Date: Fri, 16 Jul 2010 12:38:22 +0800
Thread-Topic: Comments on draft-schulzrinne-atoca-requirements-00
Thread-Index: AcskoLjGjvMCJKgJSFKpyZYgOCFdBA==
Message-ID: <8B0A9FCBB9832F43971E38010638454F03E9DCD3B0@SISPE7MB1.commscope.com>
Accept-Language: en-US
Content-Language: en-US
acceptlanguage: en-US
Content-Type: text/plain; charset="utf-8"
Content-Transfer-Encoding: base64
MIME-Version: 1.0
X-BCN: Meridius 1000 Version 3.4 on csmailgw1.commscope.com
X-BCN-Sender: Martin.Thomson@andrew.com
Subject: [earlywarning] Comments on draft-schulzrinne-atoca-requirements-00
X-BeenThere: earlywarning@ietf.org
X-Mailman-Version: 2.1.9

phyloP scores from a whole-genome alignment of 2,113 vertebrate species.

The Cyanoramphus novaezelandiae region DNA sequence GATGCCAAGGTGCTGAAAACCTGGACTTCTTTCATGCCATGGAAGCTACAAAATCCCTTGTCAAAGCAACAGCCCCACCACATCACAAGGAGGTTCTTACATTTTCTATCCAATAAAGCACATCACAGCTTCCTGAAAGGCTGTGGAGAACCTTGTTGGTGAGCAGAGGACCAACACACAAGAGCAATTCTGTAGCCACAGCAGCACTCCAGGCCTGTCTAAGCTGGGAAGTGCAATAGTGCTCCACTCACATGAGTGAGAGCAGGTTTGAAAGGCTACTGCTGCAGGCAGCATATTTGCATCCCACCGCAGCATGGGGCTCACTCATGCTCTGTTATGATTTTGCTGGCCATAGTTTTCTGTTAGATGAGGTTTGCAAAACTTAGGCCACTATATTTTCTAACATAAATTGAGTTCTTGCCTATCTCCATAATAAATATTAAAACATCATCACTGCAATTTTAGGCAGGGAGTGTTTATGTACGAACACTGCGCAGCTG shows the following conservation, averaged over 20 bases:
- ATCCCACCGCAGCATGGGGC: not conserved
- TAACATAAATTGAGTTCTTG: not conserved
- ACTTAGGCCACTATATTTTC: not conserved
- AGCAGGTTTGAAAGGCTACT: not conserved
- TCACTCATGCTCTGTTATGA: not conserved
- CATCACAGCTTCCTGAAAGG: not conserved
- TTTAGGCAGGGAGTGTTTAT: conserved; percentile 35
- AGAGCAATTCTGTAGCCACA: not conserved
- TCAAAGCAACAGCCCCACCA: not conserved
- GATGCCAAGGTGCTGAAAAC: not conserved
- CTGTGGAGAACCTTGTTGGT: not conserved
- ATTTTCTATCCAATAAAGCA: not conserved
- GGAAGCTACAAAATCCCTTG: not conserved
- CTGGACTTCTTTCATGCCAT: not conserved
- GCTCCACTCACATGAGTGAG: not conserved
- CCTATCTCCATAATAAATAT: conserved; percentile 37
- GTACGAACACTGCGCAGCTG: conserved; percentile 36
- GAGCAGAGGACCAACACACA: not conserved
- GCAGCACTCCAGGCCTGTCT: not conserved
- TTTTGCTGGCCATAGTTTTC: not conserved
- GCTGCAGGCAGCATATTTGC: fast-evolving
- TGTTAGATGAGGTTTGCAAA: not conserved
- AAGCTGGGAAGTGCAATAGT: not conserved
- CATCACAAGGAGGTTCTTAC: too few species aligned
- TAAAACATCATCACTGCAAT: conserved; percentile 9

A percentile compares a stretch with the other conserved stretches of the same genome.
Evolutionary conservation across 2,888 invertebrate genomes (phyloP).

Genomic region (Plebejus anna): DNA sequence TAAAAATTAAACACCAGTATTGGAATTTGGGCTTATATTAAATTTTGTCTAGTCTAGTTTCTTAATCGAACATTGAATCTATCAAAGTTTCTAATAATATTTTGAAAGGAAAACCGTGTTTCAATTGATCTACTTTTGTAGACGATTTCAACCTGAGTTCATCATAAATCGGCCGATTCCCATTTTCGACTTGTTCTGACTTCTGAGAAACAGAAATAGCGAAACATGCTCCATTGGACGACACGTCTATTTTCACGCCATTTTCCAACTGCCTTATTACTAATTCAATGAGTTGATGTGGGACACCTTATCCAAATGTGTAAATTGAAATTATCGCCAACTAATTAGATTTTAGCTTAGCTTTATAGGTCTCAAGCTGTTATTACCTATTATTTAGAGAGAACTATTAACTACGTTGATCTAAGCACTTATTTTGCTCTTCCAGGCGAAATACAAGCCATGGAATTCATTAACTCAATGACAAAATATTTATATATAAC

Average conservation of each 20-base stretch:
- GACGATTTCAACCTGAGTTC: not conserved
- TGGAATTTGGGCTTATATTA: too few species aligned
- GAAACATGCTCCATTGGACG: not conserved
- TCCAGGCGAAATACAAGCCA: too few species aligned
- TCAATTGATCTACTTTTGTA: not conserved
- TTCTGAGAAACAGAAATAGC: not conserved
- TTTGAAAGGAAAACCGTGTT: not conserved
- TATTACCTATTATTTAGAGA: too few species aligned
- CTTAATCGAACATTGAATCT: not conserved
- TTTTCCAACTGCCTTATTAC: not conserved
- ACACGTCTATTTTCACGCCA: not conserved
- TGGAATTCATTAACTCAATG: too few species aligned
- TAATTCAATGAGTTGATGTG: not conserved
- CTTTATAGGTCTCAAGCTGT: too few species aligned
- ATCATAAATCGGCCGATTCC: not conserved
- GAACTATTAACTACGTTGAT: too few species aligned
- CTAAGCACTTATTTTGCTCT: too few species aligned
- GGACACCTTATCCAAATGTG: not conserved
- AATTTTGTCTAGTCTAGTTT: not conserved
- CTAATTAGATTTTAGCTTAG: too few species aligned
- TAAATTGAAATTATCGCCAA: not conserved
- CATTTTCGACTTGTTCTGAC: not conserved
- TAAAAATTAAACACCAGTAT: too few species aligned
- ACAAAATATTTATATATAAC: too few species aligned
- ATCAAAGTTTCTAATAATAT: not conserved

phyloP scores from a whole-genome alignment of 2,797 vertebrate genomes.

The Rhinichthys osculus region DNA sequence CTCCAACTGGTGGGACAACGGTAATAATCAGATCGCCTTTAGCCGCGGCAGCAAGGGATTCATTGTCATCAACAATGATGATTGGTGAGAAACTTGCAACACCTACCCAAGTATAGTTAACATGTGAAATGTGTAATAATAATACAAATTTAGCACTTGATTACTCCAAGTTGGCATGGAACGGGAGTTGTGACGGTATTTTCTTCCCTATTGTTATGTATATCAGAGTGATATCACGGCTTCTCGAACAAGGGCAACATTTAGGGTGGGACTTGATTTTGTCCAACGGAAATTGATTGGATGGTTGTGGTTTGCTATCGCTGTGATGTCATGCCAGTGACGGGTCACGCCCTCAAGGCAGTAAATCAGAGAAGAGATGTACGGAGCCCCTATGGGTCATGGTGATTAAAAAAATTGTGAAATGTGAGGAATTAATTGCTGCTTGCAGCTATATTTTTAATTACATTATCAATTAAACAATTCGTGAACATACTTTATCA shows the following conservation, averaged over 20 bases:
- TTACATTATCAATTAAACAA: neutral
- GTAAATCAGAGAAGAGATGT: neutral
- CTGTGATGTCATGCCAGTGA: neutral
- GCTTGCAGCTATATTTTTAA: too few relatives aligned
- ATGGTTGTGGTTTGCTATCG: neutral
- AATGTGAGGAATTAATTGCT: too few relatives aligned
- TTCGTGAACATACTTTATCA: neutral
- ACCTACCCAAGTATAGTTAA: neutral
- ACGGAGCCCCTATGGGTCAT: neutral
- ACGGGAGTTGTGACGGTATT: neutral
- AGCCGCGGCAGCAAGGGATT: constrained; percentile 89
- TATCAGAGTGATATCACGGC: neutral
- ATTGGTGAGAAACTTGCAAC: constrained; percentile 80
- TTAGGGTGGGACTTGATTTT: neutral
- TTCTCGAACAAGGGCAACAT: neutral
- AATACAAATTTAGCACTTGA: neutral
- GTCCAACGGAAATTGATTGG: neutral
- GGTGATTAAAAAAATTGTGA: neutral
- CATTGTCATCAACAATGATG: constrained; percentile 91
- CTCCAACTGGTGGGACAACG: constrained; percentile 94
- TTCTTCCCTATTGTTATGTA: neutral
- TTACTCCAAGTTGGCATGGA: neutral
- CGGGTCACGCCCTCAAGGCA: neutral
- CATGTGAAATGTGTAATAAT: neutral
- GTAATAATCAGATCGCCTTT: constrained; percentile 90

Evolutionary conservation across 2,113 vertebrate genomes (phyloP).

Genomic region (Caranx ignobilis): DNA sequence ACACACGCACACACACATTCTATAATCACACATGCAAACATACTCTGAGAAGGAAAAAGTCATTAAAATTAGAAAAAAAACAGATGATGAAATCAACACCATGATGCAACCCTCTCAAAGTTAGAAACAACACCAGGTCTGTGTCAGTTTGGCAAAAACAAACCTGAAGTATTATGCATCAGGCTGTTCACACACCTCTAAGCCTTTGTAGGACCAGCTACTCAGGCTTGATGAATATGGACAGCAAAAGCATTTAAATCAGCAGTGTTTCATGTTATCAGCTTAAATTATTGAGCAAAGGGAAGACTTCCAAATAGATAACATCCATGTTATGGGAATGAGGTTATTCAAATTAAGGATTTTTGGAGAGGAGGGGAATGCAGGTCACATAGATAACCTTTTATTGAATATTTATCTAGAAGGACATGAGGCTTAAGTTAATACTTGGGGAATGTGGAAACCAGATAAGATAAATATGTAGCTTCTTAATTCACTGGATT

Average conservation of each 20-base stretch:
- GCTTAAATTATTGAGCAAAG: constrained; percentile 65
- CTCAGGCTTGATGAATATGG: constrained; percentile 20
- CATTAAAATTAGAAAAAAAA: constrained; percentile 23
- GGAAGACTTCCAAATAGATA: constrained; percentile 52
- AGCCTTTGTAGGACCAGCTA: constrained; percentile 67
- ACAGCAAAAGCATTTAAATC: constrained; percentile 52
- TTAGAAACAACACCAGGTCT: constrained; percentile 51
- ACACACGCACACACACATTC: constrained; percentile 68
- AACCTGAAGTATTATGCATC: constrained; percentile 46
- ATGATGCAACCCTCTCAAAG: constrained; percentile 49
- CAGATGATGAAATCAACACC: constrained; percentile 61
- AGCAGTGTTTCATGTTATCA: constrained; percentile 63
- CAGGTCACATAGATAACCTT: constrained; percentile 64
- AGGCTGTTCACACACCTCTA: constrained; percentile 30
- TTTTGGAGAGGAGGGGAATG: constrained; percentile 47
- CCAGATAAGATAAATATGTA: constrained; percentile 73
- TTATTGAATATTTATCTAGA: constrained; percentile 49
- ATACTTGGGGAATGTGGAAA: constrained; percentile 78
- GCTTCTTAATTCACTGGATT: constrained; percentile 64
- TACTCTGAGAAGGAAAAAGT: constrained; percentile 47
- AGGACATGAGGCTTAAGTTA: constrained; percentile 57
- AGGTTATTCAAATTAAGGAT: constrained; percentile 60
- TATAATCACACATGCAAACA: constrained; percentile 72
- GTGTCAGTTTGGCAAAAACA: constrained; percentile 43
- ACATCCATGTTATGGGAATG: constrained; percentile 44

Precedence: list
List-Id: "Discussion list for Authority-to-Individuals \(Early Warning\) Emergency " <earlywarning.ietf.org>
List-Unsubscribe: <https://www.ietf.org/mailman/listinfo/earlywarning>, <mailto:earlywarning-request@ietf.org?subject=unsubscribe>
List-Archive: <http://www.ietf.org/mail-archive/web/earlywarning>
List-Post: <mailto:earlywarning@ietf.org>
List-Help: <mailto:earlywarning-request@ietf.org?subject=help>
List-Subscribe: <https://www.ietf.org/mailman/listinfo/earlywarning>, <mailto:earlywarning-request@ietf.org?subject=subscribe>
X-List-Received-Date: Fri, 16 Jul 2010 04:36:22 -0000

I'm currently unsure about the value of this document.  The different components of the document are somewhat disjointed: problem statement, architectural model, and requirements don't support each other particularly well.

General Comments:

This model presented in this document is highly abstract.  Without a more concrete relationship with the requirements, it's hard to understand the value of the model.  Section 3 looks too much like a copy-and-paste from the email architecture.